As the days rolled by, Tiguidanke was becoming even more interested in what she had newly discovered. And so, she began to pull strings. By working her contacts, she got in touch with some of the importers and learned that one of them had a license to mine precious stones in Guinea, her own backyard. Then, she pried into the matter even further.
“I thought, ‘If he could do it, I could do it.’ He is not even from Africa or Guinea, but he has been successful at doing this. Being a native, why can’t I also be successful?”, she remarked in an interview.
Information that she’d been able to gather told her a lot of money was needed to get the business started. So, she began to save towards that, although, her plans were derailed somewhat in 2001 when she had a set of twins and had to put everything besides family on hold for a while.
When she bounced back, she had one thing in mind; to set up her own mining business. After initially trying her hand in Cote d’Ivoire and achieving mixed results, she returned to Guinea in 2009 and established Camara Diamond & Gold Trading Network, following several consultations with geologists.
Getting the company started was one thing, keeping it going was a whole different ball game. And this was when tornado after tornado threatened to blow she and her dreams away.
First, she got involved with the wrong person for her choice of a business partner. A lot of funds went down the drain due to mismanagement and perhaps embezzlement, and in less than one year, the business was on the brink of collapse. This forced her to effectively ‘restart’ the business.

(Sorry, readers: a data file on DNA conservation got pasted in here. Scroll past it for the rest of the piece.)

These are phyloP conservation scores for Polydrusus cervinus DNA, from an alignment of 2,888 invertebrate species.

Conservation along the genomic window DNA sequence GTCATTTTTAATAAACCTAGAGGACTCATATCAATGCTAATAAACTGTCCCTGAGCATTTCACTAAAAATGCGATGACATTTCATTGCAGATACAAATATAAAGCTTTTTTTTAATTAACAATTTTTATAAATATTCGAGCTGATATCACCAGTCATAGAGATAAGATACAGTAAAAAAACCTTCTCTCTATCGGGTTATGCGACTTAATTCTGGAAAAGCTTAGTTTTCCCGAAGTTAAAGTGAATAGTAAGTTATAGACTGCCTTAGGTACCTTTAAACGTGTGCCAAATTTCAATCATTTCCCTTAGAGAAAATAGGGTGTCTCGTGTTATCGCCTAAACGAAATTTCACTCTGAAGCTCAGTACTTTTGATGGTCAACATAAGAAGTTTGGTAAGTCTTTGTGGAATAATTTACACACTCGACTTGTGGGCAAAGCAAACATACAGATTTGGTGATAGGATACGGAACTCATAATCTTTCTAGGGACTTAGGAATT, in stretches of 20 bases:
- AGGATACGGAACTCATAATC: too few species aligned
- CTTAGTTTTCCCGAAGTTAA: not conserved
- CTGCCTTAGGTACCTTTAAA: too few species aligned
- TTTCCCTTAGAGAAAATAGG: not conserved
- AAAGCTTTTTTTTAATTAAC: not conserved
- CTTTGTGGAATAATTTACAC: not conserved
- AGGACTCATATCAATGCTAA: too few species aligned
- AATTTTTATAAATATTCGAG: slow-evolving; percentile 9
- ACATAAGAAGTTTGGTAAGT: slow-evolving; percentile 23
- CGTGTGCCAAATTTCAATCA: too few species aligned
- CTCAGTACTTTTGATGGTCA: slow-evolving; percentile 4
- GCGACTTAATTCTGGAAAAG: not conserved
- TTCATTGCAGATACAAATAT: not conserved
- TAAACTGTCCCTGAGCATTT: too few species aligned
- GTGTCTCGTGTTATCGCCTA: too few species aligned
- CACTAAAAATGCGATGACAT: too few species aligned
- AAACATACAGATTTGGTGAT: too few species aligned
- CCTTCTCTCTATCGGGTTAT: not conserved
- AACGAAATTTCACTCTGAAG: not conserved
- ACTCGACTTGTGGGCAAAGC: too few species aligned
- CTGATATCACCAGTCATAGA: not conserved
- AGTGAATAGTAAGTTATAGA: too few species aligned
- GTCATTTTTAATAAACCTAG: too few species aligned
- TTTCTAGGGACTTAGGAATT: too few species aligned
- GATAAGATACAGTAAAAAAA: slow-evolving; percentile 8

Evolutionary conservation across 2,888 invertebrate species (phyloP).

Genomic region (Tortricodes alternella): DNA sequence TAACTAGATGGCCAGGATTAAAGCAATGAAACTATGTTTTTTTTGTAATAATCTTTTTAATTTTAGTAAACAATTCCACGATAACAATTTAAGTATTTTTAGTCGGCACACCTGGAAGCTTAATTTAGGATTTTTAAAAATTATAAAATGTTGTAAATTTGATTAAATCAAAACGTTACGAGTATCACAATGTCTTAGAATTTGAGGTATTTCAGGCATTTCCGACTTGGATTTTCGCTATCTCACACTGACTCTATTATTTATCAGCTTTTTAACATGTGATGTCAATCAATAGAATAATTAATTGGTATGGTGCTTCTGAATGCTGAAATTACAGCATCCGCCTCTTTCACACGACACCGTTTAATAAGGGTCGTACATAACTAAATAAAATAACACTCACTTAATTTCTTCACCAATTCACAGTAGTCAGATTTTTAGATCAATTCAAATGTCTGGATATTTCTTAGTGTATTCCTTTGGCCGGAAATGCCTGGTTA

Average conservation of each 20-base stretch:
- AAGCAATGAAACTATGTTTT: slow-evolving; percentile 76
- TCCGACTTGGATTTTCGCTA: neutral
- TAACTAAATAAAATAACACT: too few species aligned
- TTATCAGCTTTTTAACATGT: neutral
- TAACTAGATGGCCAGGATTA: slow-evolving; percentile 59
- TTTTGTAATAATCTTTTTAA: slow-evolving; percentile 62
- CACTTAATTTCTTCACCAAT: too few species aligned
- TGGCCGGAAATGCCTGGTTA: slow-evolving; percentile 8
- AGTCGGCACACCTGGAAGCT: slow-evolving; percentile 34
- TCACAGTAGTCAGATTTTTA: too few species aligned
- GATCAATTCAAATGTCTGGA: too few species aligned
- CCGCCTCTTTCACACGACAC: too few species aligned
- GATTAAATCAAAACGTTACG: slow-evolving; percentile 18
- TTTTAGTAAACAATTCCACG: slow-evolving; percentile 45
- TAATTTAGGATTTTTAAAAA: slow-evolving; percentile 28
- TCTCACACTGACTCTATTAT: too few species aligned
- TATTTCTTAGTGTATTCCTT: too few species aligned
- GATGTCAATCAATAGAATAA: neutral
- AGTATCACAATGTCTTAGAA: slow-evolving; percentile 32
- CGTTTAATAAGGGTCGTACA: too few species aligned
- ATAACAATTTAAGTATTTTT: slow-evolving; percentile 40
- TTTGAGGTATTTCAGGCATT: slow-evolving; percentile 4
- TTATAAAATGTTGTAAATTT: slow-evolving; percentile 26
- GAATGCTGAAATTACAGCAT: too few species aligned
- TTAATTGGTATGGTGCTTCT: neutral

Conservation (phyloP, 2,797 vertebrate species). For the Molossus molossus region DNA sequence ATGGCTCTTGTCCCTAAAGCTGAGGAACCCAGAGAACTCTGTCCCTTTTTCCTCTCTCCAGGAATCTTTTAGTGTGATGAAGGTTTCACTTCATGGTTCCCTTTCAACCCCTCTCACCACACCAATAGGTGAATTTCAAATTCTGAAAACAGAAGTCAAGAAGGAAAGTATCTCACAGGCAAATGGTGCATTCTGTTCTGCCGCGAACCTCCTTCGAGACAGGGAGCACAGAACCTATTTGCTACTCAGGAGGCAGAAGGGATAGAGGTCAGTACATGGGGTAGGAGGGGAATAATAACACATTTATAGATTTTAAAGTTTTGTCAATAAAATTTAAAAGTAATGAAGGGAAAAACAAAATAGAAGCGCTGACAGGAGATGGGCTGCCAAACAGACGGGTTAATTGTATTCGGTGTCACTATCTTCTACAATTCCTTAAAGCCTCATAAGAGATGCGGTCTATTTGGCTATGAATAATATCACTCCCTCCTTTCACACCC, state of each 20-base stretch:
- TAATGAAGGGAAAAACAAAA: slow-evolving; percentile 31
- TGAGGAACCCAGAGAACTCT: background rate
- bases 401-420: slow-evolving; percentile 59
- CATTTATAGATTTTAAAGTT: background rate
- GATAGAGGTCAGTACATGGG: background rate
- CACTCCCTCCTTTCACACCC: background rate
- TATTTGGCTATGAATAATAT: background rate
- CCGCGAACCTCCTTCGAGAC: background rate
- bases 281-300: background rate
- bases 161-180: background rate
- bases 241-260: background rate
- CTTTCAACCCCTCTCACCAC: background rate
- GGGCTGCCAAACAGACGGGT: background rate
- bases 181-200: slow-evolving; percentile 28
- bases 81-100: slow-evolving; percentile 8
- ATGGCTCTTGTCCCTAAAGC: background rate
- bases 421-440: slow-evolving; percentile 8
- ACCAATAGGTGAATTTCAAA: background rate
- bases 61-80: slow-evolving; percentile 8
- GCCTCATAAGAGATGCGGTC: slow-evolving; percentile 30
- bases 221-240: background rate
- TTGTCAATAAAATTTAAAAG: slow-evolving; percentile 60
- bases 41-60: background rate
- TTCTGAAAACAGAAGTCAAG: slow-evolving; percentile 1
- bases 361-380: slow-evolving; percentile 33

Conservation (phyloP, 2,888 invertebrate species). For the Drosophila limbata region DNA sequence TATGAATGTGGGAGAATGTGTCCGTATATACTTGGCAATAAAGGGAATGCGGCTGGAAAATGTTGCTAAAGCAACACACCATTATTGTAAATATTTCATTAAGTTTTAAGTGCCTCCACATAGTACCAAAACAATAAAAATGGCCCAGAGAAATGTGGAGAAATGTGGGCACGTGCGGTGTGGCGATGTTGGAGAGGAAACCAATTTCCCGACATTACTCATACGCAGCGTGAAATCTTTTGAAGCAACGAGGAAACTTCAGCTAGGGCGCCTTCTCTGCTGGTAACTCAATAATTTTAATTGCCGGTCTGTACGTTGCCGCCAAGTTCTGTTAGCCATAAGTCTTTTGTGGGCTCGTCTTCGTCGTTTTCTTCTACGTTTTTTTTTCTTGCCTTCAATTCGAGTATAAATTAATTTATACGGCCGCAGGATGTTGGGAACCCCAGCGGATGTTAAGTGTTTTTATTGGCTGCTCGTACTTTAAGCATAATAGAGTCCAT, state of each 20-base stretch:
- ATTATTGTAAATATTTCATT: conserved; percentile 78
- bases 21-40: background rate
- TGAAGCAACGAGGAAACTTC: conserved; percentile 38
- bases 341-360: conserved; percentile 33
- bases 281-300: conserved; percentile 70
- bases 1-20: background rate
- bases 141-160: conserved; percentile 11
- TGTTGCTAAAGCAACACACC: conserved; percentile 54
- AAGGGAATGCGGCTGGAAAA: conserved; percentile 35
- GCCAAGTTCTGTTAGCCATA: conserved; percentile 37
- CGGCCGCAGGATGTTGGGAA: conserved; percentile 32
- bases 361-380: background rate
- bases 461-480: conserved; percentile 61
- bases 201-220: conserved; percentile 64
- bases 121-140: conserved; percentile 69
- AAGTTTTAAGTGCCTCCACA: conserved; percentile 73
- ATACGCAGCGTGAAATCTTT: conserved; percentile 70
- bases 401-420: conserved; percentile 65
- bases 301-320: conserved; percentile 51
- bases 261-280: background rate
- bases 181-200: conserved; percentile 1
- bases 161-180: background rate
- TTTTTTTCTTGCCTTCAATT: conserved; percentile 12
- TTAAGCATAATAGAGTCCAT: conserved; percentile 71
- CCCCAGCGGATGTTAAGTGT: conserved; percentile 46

She needed more investors and more funds and she went searching for those. And luck did look her way when she found another business partner (still her business partner to this day) who shared her vision for the business and was willing to make sacrifices. That effectively put her mining business on the steep trajectory that it’s been coursing through for years now.
Being a woman in a field that is not popular amongst female entrepreneurs, Tiguidanke has had to put in twice the work to shun critics and dismantle stereotypes. And so far, she has thrived in the business.
Many thought her an also-ran that had come to punch above her weight and was inevitably going to get knocked out cold in the first round, but she’s proven all of them wrong. Today, she’s a force to reckon with in West Africa’s mining industry.
The early years of her business coincided with restiveness and violent protests in her homeland, Guinea. And then, there was the Ebola outbreak which did a number on the country’s economy.
But somehow, she’s managed to keep it together. The coming into power of a democratic government in 2010 did stabilize the country to some extent. Since then, her mining business has grown in leaps and bounds.
At the moment, Tiguidanke Camara has set her sights on expanding her projects across West Africa, and she continues to inspire many young African women who are looking to venture into entrepreneurship – especially less-trodden, male-dominated industries like hers.